Dear White People,

We are now a few weeks into the aftermath of the Baltimore riots spurned by the death of Freddie Gray. To my fellow white people still shaking their heads at the news in disgust of the destruction wreaked on Baltimore, I challenge you to redirect your disgust to the root causes of these riots. To start thinking about what part you play in ensuring that we do not continue to re-enact the story of Freddie Gray in cities and towns across America.

Whether or not it’s something you yet wish to accept or acknowledge, white people in this country carry privilege. And it is those of us who are shaking our heads, changing the channel, shaming the protesters and, essentially, doing nothing, that are the problem. White people’s indifference and judgment ensures that many more Trayvon Martins and Freddie Grays and Walter Scotts will die at the hands of police in hours, days, months and years to come.

image from Thomas Hawk via flickr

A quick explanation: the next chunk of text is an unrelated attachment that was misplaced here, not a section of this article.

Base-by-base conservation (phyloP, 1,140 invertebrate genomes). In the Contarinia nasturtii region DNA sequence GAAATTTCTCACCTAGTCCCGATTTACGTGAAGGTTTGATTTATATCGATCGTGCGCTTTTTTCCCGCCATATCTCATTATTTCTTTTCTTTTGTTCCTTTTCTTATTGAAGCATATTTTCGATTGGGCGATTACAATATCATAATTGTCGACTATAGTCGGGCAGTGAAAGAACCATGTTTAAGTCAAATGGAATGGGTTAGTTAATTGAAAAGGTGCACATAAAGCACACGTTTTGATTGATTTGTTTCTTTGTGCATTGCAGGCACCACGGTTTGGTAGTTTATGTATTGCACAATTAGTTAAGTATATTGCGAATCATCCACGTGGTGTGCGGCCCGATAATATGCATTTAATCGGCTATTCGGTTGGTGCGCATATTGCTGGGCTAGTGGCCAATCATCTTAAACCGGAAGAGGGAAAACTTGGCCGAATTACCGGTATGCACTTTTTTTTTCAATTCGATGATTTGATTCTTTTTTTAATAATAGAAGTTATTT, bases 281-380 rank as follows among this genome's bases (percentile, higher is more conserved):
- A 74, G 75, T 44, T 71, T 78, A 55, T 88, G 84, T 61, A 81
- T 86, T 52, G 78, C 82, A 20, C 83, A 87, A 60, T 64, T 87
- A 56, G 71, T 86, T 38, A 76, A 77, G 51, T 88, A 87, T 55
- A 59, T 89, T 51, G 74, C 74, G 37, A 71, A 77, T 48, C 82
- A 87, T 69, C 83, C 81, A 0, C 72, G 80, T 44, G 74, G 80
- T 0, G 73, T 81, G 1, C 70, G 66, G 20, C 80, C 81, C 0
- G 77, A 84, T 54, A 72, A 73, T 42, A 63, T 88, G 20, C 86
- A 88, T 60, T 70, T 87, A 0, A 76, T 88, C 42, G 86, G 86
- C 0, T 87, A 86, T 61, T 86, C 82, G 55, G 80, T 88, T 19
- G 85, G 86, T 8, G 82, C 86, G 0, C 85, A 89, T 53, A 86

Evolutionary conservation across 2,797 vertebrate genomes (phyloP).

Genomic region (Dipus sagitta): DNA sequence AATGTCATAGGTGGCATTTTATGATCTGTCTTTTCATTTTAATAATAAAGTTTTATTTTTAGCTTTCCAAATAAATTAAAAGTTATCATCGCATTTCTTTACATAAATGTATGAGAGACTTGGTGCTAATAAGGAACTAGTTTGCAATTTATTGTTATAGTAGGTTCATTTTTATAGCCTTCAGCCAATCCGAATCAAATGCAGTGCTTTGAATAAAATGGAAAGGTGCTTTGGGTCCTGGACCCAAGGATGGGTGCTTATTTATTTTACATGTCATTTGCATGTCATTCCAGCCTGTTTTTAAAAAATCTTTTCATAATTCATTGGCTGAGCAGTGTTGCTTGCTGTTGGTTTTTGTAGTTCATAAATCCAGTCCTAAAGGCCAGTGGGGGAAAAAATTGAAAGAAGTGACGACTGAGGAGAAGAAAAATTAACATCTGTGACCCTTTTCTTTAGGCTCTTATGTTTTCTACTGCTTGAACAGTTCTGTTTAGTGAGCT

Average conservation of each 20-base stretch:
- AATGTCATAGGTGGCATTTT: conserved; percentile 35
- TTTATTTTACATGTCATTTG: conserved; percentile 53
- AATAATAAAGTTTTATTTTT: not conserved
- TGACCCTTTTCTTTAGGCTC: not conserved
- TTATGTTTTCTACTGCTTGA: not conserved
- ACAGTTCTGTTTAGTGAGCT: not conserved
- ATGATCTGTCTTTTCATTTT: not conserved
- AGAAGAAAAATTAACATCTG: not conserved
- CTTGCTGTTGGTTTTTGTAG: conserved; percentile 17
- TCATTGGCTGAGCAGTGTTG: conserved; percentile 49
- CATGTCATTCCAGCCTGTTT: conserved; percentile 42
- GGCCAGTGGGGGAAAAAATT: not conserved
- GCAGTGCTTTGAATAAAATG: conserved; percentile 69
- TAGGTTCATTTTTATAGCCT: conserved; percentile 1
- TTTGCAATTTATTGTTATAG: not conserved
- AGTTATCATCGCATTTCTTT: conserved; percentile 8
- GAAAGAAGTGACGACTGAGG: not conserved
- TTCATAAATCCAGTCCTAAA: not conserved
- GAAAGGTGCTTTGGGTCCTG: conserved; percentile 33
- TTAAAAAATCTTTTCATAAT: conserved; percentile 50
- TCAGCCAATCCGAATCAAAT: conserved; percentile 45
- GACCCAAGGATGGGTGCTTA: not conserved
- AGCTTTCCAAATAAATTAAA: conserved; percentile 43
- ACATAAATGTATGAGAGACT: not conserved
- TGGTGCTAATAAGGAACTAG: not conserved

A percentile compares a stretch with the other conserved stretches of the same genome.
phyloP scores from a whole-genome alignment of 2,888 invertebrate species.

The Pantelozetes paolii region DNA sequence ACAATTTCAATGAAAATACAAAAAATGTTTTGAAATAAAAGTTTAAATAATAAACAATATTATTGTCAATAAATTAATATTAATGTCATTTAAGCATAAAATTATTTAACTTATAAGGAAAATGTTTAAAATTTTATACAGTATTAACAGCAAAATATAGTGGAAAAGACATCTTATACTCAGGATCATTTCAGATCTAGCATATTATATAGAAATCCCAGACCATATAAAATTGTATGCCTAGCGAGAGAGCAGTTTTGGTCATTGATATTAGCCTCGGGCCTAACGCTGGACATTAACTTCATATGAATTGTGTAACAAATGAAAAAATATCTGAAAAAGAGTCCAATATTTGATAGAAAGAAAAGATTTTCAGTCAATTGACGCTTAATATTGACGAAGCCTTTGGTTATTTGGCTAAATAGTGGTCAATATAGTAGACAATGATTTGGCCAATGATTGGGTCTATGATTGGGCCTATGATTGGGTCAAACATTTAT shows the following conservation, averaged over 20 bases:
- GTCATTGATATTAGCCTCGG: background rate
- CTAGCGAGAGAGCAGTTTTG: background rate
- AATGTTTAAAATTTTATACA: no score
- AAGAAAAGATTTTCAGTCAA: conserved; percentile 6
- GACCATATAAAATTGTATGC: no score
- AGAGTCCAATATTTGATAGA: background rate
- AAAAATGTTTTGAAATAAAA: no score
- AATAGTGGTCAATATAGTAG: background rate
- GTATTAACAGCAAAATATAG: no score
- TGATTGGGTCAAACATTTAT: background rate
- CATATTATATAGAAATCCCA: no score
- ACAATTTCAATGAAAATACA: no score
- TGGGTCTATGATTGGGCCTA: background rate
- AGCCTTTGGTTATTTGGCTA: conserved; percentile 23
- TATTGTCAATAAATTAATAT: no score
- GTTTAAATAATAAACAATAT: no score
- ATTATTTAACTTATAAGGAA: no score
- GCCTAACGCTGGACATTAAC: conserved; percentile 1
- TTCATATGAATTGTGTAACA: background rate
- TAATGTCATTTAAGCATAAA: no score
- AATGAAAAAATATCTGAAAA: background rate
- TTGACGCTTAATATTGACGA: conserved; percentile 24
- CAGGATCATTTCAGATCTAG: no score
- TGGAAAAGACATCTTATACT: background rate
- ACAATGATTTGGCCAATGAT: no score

image from Thomas Hawk via flickr

As white folks, we are generally not taught nor given the resources to understand why our experiences with law enforcement and other authority figures seem to play out so differently than those experienced by people of color. We are not given proper or accurate information about most things pertaining to race. This lack of information and conversation is strategic, which I will get into at another time.

For now, I’d like to share some resources that have been and continue to be helpful for me on this journey:

White Privilege: Unpacking the Invisible Backpack by Peggy McIntosh

A national network of groups and individuals organizing white people for racial justice exists to strengthen Black America’s political voice. Our goal is to empower our members – Black Americans and our allies – to make government more responsive to the concerns of Black Americans and to bring about positive political and social change for everyone.

Teaching Tolerance
Focused on educators, this website and magazine provide free materials with the goal of “reducing prejudice, improving intergroup relations and supporting equitable school experiences for our nation’s children.”


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